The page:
Upper Ark Water Conservancy District opposes animal cruelty ballot initiative

Ranching represents the largest component of local agriculture in Colorado's Upper Arkansas. The Upper Ark Water Conservancy District board of directors recently voted to oppose a proposed ballot initiative that threatens Colorado's multi-billion-dollar livestock industry.

The March board meeting of the Upper Arkansas Water Conservancy District covered the usual range of topics – augmentation, water storage, proposed legislation, engineering projects and legal concerns.

In his report on reservoir operations, hydrologist Jord Gertson reported that the Upper Ark District currently stores 4,643.9 acre-feet of water in various reservoirs.

In the legislative category, the district board of directors voted unanimously to authorize staff and legal counsel to draft a resolution opposing the Protect Animals from Unnecessary Suffering and Exploitation, or PAUSE, ballot initiative.

Upper Ark General Manager Terry Scanga commented, “My opinion is it will wipe out agriculture as we know it if this thing passes.”

Scanga pointed to the significant nexus between agriculture and water and recommended that the board approve a resolution opposing the initiative based on that nexus.

Board Chairman Tim Canterbury echoed Scanga’s statement: “Agriculture as we know it in Colorado, if this ballot initiative were to pass, would cease. I have never seen a more detrimental initiative, in particular, to agriculture. … This thing is absolutely ludicrous.”

Vice Chair Greg Felt also spoke against the ballot initiative, noting that, without agriculture, “we might well not have a district. … It’s all so interwoven.”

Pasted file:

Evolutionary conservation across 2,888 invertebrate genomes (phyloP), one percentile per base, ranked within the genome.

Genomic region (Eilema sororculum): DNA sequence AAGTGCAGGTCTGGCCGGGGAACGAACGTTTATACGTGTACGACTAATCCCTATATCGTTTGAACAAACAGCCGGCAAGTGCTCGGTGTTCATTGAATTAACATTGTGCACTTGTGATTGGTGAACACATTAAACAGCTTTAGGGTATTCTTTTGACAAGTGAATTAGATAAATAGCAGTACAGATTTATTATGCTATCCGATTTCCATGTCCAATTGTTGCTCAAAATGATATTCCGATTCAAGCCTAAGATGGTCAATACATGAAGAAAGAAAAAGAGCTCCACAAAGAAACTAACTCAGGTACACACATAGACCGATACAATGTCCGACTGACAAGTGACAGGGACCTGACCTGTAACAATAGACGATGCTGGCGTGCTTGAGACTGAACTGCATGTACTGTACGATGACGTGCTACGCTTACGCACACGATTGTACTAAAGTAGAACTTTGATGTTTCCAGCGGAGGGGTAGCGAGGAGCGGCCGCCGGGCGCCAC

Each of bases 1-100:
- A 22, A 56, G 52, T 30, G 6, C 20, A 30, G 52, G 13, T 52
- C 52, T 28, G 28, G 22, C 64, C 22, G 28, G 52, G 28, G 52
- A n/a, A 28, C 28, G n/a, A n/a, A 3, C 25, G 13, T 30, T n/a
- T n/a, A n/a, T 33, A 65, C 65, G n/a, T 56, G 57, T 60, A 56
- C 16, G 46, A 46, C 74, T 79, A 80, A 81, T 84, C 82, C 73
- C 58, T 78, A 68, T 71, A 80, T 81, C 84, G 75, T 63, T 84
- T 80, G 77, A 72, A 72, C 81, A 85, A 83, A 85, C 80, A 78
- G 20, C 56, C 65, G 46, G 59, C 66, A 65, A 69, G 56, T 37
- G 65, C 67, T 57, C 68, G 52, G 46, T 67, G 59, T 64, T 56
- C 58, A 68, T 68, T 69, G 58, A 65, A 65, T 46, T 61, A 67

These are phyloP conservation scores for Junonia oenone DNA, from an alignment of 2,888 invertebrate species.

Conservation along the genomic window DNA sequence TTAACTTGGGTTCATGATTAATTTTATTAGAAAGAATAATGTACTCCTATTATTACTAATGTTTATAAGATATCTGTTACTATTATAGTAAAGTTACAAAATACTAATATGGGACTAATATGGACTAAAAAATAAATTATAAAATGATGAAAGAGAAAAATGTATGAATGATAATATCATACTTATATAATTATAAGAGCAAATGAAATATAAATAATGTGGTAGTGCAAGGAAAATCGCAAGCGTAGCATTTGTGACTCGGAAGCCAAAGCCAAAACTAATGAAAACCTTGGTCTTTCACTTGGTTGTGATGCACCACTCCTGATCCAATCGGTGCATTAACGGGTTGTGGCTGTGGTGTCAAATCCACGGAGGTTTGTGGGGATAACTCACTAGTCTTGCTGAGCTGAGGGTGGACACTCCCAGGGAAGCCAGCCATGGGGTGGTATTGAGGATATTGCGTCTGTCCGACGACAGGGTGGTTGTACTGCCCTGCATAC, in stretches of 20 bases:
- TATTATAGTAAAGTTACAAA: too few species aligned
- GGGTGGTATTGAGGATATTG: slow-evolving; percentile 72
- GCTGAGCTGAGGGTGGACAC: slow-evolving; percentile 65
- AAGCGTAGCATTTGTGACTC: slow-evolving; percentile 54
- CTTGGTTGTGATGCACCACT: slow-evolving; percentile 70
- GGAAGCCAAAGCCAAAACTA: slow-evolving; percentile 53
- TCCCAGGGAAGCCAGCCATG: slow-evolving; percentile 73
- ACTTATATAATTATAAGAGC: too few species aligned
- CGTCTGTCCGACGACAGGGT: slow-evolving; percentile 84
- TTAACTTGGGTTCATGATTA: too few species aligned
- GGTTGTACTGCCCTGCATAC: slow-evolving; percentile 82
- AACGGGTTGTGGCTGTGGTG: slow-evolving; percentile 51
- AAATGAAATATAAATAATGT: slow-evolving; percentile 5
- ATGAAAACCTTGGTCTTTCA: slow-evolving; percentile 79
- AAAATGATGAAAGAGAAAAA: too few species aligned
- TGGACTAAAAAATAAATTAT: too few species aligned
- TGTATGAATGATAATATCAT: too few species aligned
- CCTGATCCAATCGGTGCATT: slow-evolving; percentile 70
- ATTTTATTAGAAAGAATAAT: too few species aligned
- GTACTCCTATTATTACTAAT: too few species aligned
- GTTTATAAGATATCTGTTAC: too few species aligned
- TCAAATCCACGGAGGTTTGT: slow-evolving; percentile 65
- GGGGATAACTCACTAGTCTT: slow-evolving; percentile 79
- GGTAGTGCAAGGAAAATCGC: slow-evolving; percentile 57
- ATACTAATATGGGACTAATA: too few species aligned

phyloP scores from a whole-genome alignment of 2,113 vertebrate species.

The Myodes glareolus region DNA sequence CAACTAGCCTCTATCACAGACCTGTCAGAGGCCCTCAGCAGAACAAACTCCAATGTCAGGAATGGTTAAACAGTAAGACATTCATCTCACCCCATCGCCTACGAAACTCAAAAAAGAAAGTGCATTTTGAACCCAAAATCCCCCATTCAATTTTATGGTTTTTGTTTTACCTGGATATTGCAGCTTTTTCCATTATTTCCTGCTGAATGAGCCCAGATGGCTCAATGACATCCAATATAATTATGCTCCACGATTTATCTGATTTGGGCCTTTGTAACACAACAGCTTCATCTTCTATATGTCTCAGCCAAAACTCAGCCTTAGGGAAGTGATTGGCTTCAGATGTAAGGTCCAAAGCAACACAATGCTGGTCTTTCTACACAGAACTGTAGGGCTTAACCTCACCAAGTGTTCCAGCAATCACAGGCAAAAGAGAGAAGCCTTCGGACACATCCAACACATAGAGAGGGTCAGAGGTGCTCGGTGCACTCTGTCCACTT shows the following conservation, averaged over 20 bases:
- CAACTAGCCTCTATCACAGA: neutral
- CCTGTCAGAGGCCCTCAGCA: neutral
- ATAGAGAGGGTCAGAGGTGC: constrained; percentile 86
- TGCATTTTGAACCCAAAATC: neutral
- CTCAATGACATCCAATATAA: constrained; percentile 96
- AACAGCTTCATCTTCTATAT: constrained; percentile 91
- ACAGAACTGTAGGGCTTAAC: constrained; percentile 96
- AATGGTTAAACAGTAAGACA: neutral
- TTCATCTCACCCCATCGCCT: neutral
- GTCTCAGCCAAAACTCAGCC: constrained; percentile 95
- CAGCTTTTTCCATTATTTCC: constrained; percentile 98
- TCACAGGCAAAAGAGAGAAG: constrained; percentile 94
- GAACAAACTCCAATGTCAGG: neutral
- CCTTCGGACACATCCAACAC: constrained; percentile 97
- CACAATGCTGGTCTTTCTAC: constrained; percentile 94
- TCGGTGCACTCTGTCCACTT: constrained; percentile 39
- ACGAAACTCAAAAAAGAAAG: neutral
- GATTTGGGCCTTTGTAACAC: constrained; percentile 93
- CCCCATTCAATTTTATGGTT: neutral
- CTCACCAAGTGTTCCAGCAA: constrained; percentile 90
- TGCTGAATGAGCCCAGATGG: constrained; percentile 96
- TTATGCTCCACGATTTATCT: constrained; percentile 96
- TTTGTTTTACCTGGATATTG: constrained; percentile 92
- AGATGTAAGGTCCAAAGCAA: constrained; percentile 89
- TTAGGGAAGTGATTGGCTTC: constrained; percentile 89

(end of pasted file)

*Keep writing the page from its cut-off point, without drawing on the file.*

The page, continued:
As reported by The Fence Post, the proposed PAUSE initiative would change Colorado’s criminal cruelty to animal statutes to include livestock and “criminalize some actions that are currently accepted animal husbandry practices.”

The PAUSE initiative would amend Colorado Revised Statute 18-9-201 to extend animal cruelty protections to “any living non-human creature,” including livestock, and would remove exemptions for “accepted animal husbandry practices,” including artificial insemination.

The PAUSE website refers to existing animal husbandry exemptions as “a loophole in the definition of sexual act with an animal.”

The initiative also seeks to prohibit the slaughter of livestock animals before they have “lived one quarter of their natural lifespan” and would set natural lifespans at 20 years for cattle, 15 years for pigs and sheep, 10 years for turkeys, 8 years for chickens, and 6 years for ducks and rabbits.

This provision would criminalize lamb and veal production but would allow the sale of lamb and veal from other states to continue.

The Fence Post reports that Shawn Martini, Colorado Farm Bureau vice president of advocacy, called the PAUSE initiative “foolhardy at best. … If this were to make it to the ballot, Martini said, it would again be a case of neglecting to accept any input from the stakeholders affected by all sectors of the livestock industry and would erase billions of dollars from the state’s economy.”

Radio station KOOL 107.9 FM reports that the age requirement would cost consumers an extra $2 per pound for beef, according to Travis Taylor, a Colorado State University livestock extension agent.

Alexander Sage of Broomfield and Brent Johannes of Boulder filed the initiative with the Colorado Secretary of State.

Joe Stone